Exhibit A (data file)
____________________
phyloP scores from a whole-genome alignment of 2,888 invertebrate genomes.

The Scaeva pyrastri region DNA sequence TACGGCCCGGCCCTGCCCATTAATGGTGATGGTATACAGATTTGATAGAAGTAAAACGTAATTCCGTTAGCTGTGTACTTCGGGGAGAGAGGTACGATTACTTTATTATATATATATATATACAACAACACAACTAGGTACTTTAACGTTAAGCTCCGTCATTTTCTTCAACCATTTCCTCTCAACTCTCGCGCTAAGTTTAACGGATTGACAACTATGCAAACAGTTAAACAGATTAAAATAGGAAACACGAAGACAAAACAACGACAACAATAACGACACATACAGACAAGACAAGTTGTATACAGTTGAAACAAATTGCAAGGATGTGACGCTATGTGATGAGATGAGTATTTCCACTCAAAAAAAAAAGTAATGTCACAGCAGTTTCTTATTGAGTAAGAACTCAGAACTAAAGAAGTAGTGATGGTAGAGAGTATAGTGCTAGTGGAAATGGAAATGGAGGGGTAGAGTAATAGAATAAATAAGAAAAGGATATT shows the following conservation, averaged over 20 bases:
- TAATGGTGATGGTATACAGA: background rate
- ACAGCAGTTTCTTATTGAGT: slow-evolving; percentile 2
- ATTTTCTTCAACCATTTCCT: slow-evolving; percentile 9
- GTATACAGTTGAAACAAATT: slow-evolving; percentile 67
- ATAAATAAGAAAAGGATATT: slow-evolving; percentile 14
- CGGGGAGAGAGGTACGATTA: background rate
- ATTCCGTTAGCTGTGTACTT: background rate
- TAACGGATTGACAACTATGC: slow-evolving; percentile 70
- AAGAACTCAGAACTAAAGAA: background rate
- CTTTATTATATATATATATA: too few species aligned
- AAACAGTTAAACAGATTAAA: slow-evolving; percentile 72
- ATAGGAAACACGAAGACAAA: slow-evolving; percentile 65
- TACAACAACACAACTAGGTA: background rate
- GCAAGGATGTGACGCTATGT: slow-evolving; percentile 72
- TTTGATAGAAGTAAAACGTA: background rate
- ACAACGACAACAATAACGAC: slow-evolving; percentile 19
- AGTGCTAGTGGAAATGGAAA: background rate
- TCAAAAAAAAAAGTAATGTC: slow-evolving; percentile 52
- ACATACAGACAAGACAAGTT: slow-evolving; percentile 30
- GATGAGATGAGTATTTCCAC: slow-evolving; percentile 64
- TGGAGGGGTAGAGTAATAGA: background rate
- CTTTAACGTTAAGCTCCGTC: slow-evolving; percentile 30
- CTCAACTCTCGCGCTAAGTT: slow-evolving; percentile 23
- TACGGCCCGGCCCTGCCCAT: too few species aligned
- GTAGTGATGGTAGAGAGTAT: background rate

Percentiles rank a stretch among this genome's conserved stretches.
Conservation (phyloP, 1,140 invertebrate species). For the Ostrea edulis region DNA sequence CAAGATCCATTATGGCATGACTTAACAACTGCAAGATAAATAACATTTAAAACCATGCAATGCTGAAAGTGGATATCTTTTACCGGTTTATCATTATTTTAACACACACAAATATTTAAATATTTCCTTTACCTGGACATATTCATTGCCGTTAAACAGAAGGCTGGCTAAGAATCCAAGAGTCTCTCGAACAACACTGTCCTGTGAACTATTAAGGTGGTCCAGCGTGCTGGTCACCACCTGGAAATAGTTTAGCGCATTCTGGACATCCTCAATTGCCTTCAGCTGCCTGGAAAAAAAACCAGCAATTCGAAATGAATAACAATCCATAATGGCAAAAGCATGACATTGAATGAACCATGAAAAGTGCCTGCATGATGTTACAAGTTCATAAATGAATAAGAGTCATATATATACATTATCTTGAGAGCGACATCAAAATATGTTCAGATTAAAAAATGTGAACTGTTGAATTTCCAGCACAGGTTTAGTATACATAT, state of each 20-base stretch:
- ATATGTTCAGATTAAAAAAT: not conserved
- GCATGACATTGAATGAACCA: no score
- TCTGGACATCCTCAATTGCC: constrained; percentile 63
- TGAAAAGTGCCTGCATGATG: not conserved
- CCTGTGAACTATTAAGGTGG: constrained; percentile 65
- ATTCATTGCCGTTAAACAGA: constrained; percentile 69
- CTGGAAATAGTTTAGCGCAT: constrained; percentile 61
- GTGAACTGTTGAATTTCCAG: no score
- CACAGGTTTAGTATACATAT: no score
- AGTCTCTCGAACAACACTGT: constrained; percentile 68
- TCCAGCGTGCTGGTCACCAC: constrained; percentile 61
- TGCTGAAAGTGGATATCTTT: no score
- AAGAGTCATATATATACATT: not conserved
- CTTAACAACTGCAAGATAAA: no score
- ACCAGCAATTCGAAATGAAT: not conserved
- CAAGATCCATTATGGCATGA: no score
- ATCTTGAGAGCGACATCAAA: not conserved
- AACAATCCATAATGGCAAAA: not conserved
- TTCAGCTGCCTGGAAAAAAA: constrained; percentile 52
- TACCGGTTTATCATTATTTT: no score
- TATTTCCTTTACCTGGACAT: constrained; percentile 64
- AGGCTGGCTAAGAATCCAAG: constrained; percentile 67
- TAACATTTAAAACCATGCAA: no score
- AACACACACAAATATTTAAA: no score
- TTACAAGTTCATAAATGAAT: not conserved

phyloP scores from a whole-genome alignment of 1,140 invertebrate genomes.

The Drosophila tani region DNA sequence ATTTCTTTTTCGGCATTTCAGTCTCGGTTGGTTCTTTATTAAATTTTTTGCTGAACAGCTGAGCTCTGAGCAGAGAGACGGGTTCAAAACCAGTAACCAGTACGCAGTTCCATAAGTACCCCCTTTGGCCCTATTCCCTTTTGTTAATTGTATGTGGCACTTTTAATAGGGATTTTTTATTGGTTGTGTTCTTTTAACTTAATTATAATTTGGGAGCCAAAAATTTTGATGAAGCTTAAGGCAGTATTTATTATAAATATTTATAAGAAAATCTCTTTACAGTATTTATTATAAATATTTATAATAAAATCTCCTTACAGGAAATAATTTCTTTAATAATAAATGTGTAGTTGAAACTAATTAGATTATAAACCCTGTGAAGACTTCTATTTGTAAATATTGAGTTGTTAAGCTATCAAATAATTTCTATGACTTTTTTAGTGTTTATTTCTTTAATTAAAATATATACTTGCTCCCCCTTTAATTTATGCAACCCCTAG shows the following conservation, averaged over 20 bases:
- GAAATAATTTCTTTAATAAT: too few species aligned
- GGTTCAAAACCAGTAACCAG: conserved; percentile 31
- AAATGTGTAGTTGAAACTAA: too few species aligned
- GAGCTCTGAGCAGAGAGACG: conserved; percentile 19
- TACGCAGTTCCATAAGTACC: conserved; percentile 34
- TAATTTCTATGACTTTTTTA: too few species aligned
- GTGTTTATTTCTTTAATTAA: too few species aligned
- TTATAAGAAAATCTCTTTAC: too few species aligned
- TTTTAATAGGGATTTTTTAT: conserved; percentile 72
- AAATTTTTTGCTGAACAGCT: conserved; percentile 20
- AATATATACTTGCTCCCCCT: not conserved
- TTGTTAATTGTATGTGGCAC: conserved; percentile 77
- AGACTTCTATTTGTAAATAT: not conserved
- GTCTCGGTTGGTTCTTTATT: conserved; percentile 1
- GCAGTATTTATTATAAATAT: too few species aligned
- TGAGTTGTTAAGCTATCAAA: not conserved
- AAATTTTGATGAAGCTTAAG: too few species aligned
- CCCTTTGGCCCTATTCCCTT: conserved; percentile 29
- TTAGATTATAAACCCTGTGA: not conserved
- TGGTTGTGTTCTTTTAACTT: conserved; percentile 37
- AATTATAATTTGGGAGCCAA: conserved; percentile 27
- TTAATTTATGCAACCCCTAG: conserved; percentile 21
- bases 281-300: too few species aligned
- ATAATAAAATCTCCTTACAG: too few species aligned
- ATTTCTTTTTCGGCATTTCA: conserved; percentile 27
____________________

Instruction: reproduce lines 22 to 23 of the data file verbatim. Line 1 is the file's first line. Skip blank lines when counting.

- GATGAGATGAGTATTTCCAC: slow-evolving; percentile 64
- TGGAGGGGTAGAGTAATAGA: background rate